How Syracuse and Connecticut Could Have Avoided Six OTs

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How Syracuse and Connecticut Could Have Avoided Six OTs

Watching Thursday night's epic six-overtime battle between Syracuse and Connecticut was an astonishing experience for those who persevered well into Friday morning to watch its conclusion.

The gutsy performances displayed by both teams in Syracuse’s 127-117 victory were mind-boggling, as it seemed the clash would never end.

This was never more apparent than when my mother turned to my brother and me at the end of the second overtime and asked, “So, will they play a third overtime?”

Obviously, taken aback by her question (Mom loves sports but admits to occasionally opening her mouth before she thinks), I began thinking about the possibility of the game continuing forever.

Perhaps it was the madness of March seeping into my psyche, or just the exhaustion of being awake past midnight on a work night, but the ideas of how to properly finish this classic encounter began rolling into my mind.

So, if a sleepy Syracuse team fails to advance over West Virginia in the semifinal, perhaps the Big East could have avoided the six-overtime marathon by simply thinking outside of the box:

1. Despite Paul Harris’ 29-point performance, the forward’s numerous misses from point-blank range were tough on the eyes.  Perhaps a simple layup contest could have determined the winner?  First team to miss loses.

2. The referees lead a ferocious game of Simon Says at center court.  Last man standing wins it for his school.

3. Jim Boeheim and Jim Calhoun look at each other and simply nod, knowing how to settle this. A duel? No, this isn’t the 1700s. The rival coaches play a game of one-on-one to determine who advances.  Suit jackets must stay on, no matter what.

4. After four overtimes, dribbling becomes optional. What an interesting dynamic to consider as fatigue continues to grind down both teams. Rugby, anyone?

5. When the third overtime fails to produce a winner, the referees decide to go back and take one more look at Eric Devendorf’s shot at the end of regulation.  “On second thought, now that we look at it again, it was good.  Let’s go home.”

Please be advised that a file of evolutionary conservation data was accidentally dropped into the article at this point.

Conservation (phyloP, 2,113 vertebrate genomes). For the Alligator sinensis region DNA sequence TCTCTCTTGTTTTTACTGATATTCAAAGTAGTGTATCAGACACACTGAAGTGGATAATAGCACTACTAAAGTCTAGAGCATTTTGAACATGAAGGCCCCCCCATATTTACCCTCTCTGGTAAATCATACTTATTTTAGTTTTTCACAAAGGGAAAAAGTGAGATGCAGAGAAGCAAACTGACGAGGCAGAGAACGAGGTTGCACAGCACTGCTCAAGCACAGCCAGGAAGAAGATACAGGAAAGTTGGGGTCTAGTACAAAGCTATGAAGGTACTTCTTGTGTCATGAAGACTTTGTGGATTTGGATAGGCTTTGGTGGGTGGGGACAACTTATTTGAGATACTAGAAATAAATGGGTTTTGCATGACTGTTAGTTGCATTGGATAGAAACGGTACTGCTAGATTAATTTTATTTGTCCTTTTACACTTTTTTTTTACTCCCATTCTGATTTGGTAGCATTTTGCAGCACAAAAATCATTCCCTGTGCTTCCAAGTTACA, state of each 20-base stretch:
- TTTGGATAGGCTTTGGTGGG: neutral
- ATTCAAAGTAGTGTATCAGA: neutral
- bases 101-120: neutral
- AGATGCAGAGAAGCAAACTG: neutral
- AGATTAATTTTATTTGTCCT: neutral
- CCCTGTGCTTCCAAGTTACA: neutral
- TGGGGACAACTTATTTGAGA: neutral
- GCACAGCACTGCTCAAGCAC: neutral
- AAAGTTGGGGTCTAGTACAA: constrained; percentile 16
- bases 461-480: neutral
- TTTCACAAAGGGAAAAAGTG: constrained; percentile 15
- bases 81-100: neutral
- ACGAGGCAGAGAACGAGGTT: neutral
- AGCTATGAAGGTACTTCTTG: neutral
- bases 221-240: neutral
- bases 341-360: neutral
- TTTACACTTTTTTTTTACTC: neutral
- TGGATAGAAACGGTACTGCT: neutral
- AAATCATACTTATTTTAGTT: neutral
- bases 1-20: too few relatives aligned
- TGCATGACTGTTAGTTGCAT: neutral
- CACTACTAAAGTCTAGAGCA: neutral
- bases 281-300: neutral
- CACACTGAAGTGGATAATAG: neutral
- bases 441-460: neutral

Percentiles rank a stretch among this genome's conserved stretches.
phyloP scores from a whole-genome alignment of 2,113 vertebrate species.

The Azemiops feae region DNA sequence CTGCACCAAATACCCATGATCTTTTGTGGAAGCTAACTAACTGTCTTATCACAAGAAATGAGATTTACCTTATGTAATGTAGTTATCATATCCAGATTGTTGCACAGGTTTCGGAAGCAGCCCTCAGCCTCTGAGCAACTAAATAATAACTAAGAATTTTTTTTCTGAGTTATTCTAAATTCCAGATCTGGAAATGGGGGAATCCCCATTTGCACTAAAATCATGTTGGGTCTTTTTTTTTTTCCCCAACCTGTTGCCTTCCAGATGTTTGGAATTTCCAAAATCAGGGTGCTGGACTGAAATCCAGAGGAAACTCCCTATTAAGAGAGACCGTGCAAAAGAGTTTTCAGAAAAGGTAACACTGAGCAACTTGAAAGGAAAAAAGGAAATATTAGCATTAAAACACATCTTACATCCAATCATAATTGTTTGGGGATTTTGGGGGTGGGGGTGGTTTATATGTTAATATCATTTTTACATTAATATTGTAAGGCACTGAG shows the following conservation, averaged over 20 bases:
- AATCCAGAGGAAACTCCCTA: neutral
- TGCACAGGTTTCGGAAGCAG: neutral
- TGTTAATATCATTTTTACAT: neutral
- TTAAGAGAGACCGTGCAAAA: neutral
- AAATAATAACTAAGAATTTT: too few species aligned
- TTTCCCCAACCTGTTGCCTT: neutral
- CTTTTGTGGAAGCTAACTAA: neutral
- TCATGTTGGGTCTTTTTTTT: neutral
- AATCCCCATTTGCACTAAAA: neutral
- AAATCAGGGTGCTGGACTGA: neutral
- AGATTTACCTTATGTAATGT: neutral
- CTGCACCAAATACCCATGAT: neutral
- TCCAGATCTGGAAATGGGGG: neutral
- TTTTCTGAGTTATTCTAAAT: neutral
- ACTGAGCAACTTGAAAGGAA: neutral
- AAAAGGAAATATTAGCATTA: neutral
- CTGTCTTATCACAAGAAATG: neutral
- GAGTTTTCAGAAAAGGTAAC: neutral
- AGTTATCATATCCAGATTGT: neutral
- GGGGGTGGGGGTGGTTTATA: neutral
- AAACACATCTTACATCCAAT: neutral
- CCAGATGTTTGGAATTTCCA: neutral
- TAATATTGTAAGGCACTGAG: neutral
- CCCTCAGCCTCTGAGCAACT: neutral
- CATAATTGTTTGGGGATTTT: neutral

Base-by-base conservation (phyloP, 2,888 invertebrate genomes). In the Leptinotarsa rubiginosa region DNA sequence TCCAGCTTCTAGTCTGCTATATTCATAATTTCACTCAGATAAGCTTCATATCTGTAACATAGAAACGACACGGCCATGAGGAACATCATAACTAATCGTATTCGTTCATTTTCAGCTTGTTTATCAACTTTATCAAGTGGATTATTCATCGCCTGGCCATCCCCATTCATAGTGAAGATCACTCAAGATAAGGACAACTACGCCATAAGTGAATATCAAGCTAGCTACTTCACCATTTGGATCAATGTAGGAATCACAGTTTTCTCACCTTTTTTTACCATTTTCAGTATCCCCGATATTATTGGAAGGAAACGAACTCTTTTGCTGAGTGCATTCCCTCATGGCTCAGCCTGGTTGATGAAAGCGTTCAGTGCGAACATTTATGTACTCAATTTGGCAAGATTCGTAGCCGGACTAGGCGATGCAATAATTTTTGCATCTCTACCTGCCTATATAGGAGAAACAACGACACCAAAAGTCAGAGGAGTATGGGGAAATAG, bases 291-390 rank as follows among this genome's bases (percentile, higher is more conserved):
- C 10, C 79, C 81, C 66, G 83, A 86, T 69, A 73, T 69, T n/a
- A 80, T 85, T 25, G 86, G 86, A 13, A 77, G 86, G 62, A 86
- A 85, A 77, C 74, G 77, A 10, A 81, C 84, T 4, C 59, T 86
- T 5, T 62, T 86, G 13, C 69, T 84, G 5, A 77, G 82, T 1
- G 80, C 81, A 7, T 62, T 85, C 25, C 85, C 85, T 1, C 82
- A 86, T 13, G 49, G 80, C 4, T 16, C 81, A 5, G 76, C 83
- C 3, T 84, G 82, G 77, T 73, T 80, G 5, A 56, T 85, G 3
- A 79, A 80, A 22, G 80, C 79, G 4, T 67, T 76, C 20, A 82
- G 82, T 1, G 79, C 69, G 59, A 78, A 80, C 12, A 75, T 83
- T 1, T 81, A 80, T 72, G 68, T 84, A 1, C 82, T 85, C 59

6. In a fine display of college spirit, the teams agree to a game of beer pong. Only upperclassmen of legal-age are eligible, of course. But alas, the game of 10-cup goes into, you guessed it, overtime.

7. After failing to best one another, the rivals agree to join forces and play the semifinal as the Syrnecticuse Orskies. West Virginia and the rest of the Big East will not stand a chance!

8. When both coaches are informed of the Big East’s 1 AM curfew, the players disperse to their respective hotel rooms. The last player on the bench from each school finishes the game:  playing Xbox Live.

9. The public address announcer calls for any former players in attendance to proceed to the court for one last moment in the spotlight.  In street clothes, Gerry McNamara drains six 3-pointers to seal it for the Orange.

10. And finally, in a moment that will define the history of Big East basketball, the Madison Square Garden crew sets up the arm wrestling table for the final battle to decide who advances and who goes home. 

Syracuse and UConn. 

A trip to the semifinal on the line. 

The two combatants cautiously walk to center court. 

Otto the Orange versus Jonathan the Husky. 

Best out of three. 

March Madness personified.

Justin Jones contributed to this article, and in his mind, actually wrote it.

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